Nigeria’s one-year currency forward posted its biggest drop in more than a decade on Monday, as the Central Bank of Nigeria adjusted the naira’s official rate and the country recorded its first death from the Coronavirus outbreak.
The Naira, which depends on oil earnings for about 90% of foreign exchange earnings, has depreciated against emerged markets currencies like the American dollar. The development followed the price war between Russia and Saudi Arabia over oil production cuts and poor demand from major markets like China, India.
The Central Bank of Nigeria quoted the naira at N360 to the dollar on Monday, weaker than its former pegged rate of N306, while the rate on the interbank market moved to N380 from N360 previously, Naimetrics reports.
The governor of the apex bank, Godwin Emefiele, last week, stated that the sudden drop in the value of the naira was a price adjustment, not devaluation.
A forward market is an over-the-counter marketplace that sets the price of a financial instrument or asset for future delivery. Forward markets are used for trading a range of instruments, especially at the foreign exchange market.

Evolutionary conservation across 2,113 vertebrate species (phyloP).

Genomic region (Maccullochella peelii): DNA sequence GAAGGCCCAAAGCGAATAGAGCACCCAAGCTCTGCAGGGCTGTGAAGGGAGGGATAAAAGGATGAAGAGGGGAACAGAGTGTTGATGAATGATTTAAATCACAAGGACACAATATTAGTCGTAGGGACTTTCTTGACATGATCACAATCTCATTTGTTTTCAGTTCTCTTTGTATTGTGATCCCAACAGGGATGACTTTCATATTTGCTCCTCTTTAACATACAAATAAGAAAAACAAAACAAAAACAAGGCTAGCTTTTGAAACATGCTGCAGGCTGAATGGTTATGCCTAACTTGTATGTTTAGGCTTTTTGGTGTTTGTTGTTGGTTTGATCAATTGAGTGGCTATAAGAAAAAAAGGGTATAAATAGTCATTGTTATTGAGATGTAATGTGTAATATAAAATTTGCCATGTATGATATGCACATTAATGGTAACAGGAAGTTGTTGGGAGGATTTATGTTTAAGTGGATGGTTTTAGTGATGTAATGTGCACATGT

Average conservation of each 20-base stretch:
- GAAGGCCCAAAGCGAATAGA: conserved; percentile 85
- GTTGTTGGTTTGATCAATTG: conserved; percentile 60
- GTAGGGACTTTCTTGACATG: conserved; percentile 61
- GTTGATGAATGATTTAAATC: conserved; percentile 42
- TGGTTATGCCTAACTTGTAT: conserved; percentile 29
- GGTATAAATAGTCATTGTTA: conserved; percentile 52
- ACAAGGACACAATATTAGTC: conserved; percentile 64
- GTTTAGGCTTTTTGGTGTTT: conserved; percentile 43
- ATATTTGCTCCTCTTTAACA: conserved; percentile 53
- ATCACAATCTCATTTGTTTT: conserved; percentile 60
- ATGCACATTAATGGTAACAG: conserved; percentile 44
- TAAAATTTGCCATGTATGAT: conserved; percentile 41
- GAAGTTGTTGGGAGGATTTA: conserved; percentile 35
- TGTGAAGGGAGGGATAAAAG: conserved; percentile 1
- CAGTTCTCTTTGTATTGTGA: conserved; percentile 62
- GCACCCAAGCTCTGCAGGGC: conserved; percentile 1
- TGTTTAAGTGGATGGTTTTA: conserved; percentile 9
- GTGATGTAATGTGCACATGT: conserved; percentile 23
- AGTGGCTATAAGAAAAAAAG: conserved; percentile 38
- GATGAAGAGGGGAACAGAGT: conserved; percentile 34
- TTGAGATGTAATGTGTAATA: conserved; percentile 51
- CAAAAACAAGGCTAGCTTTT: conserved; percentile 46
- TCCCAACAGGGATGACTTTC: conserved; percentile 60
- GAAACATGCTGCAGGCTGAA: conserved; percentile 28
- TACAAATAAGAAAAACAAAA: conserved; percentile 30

The naira’s one-year forward price, which gives an indication of where the currency could trade in a year’s time, fell about 11.3% against the dollar.
The non-deliverable forwards market in London priced the naira at N515 to the dollar in a year’s time while naira futures contracts of the same tenor were quoted at N385.
Naira forwards nine months out also fell more than 11% while shorter maturities were down at least 5%.
The forward market differential between one-year naira forwards and futures widened to 130 Naira on Monday, up from 30 Naira in January, as investors raced to hedge risk.
The naira futures one-year contract offered by the central bank was revised upwards on Monday by 15 Naira.